Technology Takes the Spotlight in Clinical Trial Operations

“Everyone recognizes the need for change,” says Jim Reilly, vice president for research and development strategy at Veeva Systems. “It’s time to automate, simplify, and digitize information sharing between sites and sponsors.” Today’s methods are still incredibly outmoded, with 40% of sites and sponsors still using paper to share information, he adds.

Based on a recent Veeva survey of more than 500 clinical trial professionals both domestic and international, Reilly is in the decided majority when it comes to expressing a desire for change. The respondents say they need to improve information sharing between study partners to reduce manual processes (75%), improve visibility and oversight (58%), and speed trials (58%).Consistent with the aim to streamline information sharing and speed trials, more than one-third say easier collaboration (44%) and faster collection of site essential documents (42%) are critical to improving study start-up.

The study was conducted in March and April, still relatively early days in terms of COVID-19’s impact on clinical trials, but Reilly joins others in saying the pandemic has been a catalyst that will speed the pace of technology adoption. “Anecdotally, we’ve seen it accelerating since we completed the survey,” he says. “I think we’ve reached a tipping point” where there’s no going back to the way trials were conducted pre-pandemic, he adds.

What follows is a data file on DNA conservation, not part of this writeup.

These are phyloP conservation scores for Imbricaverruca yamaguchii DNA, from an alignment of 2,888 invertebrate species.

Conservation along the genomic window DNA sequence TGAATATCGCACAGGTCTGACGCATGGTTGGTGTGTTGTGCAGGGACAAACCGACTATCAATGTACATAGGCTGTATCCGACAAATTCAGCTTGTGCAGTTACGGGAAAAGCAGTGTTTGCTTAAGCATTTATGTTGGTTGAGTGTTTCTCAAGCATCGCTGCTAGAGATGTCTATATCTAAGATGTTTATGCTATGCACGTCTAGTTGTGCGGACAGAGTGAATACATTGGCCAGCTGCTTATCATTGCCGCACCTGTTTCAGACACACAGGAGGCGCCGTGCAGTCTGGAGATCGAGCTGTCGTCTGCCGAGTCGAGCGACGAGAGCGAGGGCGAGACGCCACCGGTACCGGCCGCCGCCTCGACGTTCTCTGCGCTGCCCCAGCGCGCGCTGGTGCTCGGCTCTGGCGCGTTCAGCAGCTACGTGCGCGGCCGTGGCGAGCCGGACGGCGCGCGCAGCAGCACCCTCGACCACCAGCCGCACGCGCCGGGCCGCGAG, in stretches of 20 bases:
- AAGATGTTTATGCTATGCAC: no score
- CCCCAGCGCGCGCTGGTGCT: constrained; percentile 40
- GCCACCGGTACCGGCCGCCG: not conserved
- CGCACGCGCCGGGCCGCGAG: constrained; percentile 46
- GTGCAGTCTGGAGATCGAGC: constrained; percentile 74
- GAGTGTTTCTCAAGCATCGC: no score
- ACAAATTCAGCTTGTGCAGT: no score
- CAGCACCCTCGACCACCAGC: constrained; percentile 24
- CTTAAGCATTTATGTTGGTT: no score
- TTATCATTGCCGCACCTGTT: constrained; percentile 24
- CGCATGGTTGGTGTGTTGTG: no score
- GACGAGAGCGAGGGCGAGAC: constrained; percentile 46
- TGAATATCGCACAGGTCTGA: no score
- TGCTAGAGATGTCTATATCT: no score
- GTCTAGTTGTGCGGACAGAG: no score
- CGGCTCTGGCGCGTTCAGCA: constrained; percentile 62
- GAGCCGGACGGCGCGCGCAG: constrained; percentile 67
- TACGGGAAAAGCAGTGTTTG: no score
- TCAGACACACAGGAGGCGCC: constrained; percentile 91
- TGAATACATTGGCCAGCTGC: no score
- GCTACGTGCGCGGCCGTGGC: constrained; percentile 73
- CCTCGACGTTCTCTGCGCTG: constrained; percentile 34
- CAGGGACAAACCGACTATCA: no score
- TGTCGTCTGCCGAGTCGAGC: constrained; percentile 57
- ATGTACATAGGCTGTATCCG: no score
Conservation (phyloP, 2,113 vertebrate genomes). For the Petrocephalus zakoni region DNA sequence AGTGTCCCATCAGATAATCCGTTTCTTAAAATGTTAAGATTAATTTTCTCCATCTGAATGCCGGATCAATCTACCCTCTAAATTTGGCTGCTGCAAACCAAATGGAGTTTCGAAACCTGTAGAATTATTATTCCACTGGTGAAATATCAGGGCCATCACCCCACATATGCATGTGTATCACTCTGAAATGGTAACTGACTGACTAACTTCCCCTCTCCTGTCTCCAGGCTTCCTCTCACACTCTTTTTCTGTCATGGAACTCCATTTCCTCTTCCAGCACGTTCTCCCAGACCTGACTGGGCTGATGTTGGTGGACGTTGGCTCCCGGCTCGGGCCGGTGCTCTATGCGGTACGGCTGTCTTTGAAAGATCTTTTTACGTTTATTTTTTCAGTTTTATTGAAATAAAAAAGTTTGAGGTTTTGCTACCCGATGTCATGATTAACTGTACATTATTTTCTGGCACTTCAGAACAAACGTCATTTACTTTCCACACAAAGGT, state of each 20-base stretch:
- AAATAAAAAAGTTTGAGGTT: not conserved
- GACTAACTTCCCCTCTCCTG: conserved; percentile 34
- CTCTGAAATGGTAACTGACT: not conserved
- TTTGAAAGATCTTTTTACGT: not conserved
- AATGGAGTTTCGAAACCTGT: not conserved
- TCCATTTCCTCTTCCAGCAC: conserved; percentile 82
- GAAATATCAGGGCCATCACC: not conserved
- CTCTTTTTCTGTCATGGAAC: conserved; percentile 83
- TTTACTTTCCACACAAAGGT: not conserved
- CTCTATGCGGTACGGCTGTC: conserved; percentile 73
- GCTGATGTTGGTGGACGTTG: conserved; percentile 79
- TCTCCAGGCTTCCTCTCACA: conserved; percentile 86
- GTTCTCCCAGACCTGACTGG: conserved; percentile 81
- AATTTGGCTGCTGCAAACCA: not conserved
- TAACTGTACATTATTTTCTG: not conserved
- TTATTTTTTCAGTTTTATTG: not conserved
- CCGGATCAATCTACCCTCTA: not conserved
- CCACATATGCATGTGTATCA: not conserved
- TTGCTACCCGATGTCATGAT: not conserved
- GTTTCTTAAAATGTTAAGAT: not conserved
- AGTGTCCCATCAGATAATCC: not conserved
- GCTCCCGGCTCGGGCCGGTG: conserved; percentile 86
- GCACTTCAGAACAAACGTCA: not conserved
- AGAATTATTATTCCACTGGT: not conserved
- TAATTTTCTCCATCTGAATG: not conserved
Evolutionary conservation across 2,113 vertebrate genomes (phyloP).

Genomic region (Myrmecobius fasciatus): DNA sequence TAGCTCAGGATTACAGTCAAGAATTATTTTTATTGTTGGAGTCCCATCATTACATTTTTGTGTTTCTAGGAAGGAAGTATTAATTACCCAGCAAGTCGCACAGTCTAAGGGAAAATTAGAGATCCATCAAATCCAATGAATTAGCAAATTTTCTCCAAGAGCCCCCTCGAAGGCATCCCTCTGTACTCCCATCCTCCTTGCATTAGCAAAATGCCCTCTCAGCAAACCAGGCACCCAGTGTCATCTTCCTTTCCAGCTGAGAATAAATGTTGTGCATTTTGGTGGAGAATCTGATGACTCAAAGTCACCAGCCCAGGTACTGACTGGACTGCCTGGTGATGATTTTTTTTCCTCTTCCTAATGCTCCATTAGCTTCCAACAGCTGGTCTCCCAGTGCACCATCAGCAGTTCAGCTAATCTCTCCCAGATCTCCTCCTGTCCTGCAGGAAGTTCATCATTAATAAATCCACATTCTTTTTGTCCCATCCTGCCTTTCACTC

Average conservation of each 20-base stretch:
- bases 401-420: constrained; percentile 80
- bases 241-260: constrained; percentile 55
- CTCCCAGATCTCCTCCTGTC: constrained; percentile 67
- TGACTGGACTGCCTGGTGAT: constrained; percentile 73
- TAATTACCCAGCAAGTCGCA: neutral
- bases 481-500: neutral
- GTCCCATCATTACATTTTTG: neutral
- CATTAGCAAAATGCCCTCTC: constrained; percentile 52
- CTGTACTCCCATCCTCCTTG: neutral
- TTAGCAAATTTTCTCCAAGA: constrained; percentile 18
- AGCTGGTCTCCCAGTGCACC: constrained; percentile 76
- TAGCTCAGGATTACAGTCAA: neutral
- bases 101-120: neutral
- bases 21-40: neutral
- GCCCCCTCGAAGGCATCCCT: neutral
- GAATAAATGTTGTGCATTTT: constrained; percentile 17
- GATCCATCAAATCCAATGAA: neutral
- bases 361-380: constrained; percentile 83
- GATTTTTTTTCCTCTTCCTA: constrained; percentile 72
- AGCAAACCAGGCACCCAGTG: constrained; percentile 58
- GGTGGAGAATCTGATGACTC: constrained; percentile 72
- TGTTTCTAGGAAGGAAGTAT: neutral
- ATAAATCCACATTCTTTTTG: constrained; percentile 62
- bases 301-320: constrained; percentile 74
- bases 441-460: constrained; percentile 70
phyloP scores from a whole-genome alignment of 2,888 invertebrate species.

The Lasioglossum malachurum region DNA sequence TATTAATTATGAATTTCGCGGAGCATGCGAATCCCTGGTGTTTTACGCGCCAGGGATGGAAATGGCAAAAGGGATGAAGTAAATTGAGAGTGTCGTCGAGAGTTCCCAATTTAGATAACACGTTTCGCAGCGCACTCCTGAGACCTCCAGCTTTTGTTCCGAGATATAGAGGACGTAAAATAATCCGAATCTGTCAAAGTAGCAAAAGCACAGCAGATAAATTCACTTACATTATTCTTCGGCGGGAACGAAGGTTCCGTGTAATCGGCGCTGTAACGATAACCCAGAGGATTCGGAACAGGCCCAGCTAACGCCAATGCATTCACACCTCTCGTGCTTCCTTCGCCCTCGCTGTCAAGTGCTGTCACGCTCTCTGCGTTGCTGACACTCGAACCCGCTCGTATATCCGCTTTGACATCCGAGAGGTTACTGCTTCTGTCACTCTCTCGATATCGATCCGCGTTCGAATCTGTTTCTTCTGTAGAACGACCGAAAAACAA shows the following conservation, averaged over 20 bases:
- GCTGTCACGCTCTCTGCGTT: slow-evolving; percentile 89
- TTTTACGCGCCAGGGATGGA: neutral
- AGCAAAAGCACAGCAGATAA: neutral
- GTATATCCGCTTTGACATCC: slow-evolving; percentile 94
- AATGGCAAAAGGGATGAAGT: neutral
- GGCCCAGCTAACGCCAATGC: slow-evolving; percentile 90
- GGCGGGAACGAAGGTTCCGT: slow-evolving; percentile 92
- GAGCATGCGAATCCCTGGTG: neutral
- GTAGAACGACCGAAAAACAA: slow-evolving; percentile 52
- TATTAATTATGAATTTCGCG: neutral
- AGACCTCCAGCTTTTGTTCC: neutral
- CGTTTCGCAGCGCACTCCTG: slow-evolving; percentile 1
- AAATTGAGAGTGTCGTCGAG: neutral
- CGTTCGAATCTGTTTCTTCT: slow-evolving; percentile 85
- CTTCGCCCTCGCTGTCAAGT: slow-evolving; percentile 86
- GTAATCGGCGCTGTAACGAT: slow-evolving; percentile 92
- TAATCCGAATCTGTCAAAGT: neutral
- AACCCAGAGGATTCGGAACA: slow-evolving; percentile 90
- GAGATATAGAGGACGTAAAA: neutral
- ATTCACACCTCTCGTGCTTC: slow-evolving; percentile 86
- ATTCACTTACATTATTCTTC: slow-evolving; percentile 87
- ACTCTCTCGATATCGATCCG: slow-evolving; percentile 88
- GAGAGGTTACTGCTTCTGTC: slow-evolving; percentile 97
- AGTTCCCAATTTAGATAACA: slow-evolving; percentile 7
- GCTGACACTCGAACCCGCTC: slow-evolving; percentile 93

“Innovation often takes a sea change event, which is usually something more positive like a new invention” to spur new ways of doing things, Reilly says.

Virtually all the respondents to Veeva’s most recent annual survey (98%) report the need to unify clinical applications, and 83% say their organizations have, or plan to have, an initiative in place to do so.

According to the Veeva study, standalone, eClinical applications, including electronic data capture (91%), electronic trial master files (eTMF) (78%), and clinical trial management systems (CTMS) (64%), are now utilized by most sponsors and contract research organizations (CROs) as they steadily adopt function-specific technologies to better automate clinical trials.

Sponsors and CROs have made significant progress modernizing major clinical areas such as eTMF to increase visibility into TMF status (62%), improve governance and oversight (52%), and ensure a constant state of inspection readiness (52%). Organizations that use purpose-built CTMS applications report better compliance with standards (58%), greater visibility (52%), and improved governance and oversight (48%) compared to those using other methods to manage study execution.

Author: Michael Causey